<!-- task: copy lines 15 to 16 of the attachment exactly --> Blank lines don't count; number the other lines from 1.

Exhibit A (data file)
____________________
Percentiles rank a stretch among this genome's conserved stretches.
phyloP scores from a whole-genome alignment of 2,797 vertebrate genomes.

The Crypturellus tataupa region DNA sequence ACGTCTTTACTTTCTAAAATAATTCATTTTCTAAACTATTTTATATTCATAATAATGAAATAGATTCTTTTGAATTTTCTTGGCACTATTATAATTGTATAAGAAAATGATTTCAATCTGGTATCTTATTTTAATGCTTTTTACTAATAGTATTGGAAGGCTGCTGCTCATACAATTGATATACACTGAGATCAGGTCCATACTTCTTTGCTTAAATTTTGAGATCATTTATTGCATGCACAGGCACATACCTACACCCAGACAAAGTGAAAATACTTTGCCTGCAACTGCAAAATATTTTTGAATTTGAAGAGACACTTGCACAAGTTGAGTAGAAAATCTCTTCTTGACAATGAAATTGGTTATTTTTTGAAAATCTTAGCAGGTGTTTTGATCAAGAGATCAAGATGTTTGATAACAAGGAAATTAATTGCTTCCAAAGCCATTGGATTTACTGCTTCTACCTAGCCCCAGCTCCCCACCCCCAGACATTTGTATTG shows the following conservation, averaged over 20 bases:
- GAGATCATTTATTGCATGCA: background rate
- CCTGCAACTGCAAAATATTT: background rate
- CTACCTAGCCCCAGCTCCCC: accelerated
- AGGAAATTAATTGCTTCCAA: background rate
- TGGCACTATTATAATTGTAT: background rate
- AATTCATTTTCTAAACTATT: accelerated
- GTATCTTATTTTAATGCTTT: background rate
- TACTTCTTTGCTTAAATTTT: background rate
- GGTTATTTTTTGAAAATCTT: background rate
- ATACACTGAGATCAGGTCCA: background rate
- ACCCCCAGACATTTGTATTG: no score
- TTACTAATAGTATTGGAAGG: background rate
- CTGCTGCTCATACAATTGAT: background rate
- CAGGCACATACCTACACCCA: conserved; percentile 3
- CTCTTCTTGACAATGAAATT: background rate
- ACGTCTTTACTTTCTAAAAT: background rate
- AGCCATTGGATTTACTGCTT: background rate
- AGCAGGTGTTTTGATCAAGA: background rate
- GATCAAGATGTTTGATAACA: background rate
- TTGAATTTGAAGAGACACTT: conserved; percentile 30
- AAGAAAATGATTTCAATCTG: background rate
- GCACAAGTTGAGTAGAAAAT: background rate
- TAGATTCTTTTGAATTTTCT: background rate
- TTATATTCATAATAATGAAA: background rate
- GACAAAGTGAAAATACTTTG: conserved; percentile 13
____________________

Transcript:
- TTACTAATAGTATTGGAAGG: background rate
- CTGCTGCTCATACAATTGAT: background rate